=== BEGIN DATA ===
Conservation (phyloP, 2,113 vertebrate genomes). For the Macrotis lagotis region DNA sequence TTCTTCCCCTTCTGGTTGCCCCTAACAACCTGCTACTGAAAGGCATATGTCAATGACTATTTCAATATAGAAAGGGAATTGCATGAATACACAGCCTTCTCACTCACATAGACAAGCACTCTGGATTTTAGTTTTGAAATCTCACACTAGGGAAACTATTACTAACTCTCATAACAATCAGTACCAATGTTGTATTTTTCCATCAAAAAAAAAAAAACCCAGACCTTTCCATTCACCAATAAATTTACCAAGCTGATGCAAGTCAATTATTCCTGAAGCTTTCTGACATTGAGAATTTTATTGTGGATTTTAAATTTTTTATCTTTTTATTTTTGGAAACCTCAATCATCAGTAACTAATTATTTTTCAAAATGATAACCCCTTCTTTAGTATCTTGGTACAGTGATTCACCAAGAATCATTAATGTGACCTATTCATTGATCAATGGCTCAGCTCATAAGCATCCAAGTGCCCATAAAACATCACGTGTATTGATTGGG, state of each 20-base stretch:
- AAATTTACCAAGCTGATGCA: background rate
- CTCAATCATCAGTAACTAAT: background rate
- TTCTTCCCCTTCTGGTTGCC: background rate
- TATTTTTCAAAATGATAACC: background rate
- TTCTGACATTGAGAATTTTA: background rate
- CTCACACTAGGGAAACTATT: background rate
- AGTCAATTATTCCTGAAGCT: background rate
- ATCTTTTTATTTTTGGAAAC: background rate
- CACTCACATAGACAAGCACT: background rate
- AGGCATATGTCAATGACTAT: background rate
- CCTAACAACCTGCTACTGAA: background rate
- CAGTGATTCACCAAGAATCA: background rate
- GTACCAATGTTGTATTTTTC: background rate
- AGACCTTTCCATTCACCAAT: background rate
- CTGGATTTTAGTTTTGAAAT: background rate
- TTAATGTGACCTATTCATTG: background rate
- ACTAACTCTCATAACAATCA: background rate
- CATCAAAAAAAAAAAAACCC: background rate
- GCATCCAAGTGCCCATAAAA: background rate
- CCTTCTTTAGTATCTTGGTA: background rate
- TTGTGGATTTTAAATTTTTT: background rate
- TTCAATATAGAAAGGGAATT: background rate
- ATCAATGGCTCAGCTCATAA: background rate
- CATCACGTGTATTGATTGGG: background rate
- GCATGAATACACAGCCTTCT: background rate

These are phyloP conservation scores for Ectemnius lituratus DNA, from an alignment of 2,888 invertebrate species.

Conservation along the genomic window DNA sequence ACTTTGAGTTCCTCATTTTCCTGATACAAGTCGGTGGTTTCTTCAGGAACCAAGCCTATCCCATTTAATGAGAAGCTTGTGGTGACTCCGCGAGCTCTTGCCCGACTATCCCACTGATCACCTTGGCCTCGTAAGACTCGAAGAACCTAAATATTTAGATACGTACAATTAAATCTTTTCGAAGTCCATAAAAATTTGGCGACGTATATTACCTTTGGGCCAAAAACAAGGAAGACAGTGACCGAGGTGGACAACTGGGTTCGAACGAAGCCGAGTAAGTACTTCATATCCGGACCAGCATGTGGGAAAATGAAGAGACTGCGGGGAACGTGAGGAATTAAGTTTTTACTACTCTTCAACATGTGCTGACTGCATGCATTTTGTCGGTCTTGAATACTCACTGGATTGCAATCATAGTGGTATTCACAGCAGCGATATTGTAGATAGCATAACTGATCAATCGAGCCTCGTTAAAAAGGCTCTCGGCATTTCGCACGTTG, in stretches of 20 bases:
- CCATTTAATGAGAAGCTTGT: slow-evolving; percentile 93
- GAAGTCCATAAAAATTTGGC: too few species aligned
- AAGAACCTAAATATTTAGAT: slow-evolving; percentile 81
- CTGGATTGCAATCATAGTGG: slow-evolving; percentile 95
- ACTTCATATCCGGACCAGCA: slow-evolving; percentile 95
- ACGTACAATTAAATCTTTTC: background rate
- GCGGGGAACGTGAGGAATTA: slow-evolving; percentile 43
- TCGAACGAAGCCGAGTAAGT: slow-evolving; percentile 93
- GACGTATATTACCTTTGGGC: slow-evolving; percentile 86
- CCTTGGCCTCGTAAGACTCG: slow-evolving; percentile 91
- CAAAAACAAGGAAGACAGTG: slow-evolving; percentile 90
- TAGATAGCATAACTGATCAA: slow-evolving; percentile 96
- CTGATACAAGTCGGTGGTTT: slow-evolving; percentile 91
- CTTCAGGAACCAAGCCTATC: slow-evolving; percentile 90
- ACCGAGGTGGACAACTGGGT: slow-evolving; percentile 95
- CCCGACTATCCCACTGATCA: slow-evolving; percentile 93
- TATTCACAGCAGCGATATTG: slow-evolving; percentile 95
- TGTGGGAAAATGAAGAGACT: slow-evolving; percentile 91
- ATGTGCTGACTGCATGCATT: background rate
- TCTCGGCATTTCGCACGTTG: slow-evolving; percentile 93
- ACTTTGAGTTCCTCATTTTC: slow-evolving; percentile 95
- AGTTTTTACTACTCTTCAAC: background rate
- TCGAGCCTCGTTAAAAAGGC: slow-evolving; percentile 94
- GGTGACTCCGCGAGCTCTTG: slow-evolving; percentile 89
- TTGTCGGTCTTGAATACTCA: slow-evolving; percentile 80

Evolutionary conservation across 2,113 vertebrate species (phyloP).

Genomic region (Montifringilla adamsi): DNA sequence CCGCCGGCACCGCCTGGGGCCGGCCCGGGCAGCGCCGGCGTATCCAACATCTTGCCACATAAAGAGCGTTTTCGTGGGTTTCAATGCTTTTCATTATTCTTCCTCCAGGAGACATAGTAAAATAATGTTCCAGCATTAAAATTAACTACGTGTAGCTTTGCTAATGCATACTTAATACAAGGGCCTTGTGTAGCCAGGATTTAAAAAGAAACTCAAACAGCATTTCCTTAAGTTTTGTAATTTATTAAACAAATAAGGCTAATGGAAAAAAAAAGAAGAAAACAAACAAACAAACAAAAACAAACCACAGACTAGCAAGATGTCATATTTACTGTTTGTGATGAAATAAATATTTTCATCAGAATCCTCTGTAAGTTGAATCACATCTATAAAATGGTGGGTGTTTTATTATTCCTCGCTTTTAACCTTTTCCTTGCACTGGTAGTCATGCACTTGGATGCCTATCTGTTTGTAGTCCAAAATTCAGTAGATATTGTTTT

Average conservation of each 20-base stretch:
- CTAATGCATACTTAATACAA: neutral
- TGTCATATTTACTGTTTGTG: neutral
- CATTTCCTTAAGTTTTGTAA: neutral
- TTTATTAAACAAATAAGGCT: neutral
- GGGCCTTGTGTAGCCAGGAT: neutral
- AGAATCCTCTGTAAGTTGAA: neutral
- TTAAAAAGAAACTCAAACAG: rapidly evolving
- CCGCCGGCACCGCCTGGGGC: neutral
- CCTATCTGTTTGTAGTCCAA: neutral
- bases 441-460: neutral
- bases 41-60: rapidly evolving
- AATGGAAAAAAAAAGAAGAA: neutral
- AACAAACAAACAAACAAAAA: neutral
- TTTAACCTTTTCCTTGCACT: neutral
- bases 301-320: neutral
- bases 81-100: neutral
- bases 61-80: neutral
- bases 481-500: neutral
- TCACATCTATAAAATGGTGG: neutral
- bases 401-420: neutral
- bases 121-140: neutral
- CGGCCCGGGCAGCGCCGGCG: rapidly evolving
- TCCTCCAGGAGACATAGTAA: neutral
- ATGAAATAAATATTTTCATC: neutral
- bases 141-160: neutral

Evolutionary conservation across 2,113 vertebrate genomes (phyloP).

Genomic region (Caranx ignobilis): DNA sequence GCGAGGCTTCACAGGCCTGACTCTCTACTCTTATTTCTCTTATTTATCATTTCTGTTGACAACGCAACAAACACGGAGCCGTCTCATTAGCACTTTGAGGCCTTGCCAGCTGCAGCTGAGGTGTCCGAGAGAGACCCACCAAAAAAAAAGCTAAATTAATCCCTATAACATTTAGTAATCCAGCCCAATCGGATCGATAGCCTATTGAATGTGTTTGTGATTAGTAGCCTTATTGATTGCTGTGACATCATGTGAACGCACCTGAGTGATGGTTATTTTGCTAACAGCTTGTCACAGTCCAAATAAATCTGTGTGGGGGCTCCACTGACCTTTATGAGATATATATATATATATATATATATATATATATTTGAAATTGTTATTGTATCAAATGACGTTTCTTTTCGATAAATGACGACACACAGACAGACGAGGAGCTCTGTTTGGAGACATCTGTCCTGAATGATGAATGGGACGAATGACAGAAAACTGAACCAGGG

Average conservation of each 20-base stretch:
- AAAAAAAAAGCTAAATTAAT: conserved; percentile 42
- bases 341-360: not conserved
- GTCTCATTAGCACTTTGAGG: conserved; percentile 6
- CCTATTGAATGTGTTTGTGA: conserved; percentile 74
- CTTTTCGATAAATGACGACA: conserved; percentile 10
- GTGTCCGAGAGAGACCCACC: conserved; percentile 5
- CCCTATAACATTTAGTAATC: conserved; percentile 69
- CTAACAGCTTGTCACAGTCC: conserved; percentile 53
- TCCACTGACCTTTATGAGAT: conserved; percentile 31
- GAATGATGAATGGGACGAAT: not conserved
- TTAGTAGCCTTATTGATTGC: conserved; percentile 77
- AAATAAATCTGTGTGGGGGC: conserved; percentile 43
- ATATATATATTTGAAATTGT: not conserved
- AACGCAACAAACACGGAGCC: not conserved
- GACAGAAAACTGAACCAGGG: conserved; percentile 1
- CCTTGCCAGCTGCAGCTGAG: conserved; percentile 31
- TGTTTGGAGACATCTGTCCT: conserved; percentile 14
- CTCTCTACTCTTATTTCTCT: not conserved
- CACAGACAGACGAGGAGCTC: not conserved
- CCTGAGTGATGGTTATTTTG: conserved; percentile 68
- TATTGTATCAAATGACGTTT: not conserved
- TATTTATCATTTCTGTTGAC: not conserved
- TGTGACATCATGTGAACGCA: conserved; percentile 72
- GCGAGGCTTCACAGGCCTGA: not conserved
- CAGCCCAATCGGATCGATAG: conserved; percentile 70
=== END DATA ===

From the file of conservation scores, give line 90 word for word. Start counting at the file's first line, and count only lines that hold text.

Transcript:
- GTGTCCGAGAGAGACCCACC: conserved; percentile 5